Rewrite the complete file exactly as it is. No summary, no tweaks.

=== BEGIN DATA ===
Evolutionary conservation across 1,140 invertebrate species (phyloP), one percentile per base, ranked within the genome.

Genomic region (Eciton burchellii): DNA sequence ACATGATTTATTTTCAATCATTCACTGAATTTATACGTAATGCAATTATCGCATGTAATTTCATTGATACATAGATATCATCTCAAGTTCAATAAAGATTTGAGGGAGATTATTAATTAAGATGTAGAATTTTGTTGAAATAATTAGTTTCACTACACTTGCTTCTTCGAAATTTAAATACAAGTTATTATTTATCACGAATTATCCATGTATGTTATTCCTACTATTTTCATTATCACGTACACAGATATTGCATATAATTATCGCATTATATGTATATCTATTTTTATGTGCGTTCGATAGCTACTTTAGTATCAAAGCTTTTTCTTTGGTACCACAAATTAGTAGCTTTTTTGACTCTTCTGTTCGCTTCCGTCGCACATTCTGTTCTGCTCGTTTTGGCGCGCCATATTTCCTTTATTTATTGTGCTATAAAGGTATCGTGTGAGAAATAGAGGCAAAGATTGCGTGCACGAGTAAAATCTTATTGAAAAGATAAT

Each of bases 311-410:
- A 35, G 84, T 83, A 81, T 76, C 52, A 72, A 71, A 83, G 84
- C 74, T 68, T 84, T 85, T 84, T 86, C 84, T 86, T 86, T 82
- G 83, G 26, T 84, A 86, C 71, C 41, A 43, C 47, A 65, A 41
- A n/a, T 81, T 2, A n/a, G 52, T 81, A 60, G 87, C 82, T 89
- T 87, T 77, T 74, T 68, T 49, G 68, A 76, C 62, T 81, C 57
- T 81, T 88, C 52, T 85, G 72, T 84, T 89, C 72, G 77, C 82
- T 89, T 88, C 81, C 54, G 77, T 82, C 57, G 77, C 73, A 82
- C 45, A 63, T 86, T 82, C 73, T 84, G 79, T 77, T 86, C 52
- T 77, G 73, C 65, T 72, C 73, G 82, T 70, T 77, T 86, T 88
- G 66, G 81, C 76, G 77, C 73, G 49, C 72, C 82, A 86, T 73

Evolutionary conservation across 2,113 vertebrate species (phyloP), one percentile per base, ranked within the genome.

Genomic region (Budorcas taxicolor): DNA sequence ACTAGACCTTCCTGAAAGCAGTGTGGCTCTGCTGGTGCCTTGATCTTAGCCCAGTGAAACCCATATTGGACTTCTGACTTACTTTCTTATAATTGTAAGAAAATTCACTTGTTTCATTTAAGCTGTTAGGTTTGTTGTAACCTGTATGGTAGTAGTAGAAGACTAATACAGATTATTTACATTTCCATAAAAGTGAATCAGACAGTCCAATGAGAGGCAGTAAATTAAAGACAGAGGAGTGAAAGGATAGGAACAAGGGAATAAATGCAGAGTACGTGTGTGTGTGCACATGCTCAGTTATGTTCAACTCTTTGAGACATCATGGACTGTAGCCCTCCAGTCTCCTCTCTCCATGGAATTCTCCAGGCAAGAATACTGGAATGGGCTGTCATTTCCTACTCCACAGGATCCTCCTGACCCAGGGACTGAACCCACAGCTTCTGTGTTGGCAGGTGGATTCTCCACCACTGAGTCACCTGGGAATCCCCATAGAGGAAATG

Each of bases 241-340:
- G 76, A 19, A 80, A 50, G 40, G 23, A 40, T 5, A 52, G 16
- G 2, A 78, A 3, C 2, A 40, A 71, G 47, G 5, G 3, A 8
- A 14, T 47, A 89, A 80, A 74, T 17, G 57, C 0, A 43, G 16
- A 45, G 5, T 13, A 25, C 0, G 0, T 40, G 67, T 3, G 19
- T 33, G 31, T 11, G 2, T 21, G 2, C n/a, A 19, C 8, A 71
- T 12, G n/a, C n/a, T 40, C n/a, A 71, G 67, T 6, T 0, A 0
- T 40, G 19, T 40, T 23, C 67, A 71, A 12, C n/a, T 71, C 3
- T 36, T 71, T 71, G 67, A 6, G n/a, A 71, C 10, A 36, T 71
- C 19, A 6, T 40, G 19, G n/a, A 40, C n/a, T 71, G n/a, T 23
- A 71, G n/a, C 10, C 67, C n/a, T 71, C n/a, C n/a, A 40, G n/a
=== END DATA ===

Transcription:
Evolutionary conservation across 1,140 invertebrate species (phyloP), one percentile per base, ranked within the genome.

Genomic region (Eciton burchellii): DNA sequence ACATGATTTATTTTCAATCATTCACTGAATTTATACGTAATGCAATTATCGCATGTAATTTCATTGATACATAGATATCATCTCAAGTTCAATAAAGATTTGAGGGAGATTATTAATTAAGATGTAGAATTTTGTTGAAATAATTAGTTTCACTACACTTGCTTCTTCGAAATTTAAATACAAGTTATTATTTATCACGAATTATCCATGTATGTTATTCCTACTATTTTCATTATCACGTACACAGATATTGCATATAATTATCGCATTATATGTATATCTATTTTTATGTGCGTTCGATAGCTACTTTAGTATCAAAGCTTTTTCTTTGGTACCACAAATTAGTAGCTTTTTTGACTCTTCTGTTCGCTTCCGTCGCACATTCTGTTCTGCTCGTTTTGGCGCGCCATATTTCCTTTATTTATTGTGCTATAAAGGTATCGTGTGAGAAATAGAGGCAAAGATTGCGTGCACGAGTAAAATCTTATTGAAAAGATAAT

Each of bases 311-410:
- A 35, G 84, T 83, A 81, T 76, C 52, A 72, A 71, A 83, G 84
- C 74, T 68, T 84, T 85, T 84, T 86, C 84, T 86, T 86, T 82
- G 83, G 26, T 84, A 86, C 71, C 41, A 43, C 47, A 65, A 41
- A n/a, T 81, T 2, A n/a, G 52, T 81, A 60, G 87, C 82, T 89
- T 87, T 77, T 74, T 68, T 49, G 68, A 76, C 62, T 81, C 57
- T 81, T 88, C 52, T 85, G 72, T 84, T 89, C 72, G 77, C 82
- T 89, T 88, C 81, C 54, G 77, T 82, C 57, G 77, C 73, A 82
- C 45, A 63, T 86, T 82, C 73, T 84, G 79, T 77, T 86, C 52
- T 77, G 73, C 65, T 72, C 73, G 82, T 70, T 77, T 86, T 88
- G 66, G 81, C 76, G 77, C 73, G 49, C 72, C 82, A 86, T 73

Evolutionary conservation across 2,113 vertebrate species (phyloP), one percentile per base, ranked within the genome.

Genomic region (Budorcas taxicolor): DNA sequence ACTAGACCTTCCTGAAAGCAGTGTGGCTCTGCTGGTGCCTTGATCTTAGCCCAGTGAAACCCATATTGGACTTCTGACTTACTTTCTTATAATTGTAAGAAAATTCACTTGTTTCATTTAAGCTGTTAGGTTTGTTGTAACCTGTATGGTAGTAGTAGAAGACTAATACAGATTATTTACATTTCCATAAAAGTGAATCAGACAGTCCAATGAGAGGCAGTAAATTAAAGACAGAGGAGTGAAAGGATAGGAACAAGGGAATAAATGCAGAGTACGTGTGTGTGTGCACATGCTCAGTTATGTTCAACTCTTTGAGACATCATGGACTGTAGCCCTCCAGTCTCCTCTCTCCATGGAATTCTCCAGGCAAGAATACTGGAATGGGCTGTCATTTCCTACTCCACAGGATCCTCCTGACCCAGGGACTGAACCCACAGCTTCTGTGTTGGCAGGTGGATTCTCCACCACTGAGTCACCTGGGAATCCCCATAGAGGAAATG

Each of bases 241-340:
- G 76, A 19, A 80, A 50, G 40, G 23, A 40, T 5, A 52, G 16
- G 2, A 78, A 3, C 2, A 40, A 71, G 47, G 5, G 3, A 8
- A 14, T 47, A 89, A 80, A 74, T 17, G 57, C 0, A 43, G 16
- A 45, G 5, T 13, A 25, C 0, G 0, T 40, G 67, T 3, G 19
- T 33, G 31, T 11, G 2, T 21, G 2, C n/a, A 19, C 8, A 71
- T 12, G n/a, C n/a, T 40, C n/a, A 71, G 67, T 6, T 0, A 0
- T 40, G 19, T 40, T 23, C 67, A 71, A 12, C n/a, T 71, C 3
- T 36, T 71, T 71, G 67, A 6, G n/a, A 71, C 10, A 36, T 71
- C 19, A 6, T 40, G 19, G n/a, A 40, C n/a, T 71, G n/a, T 23
- A 71, G n/a, C 10, C 67, C n/a, T 71, C n/a, C n/a, A 40, G n/a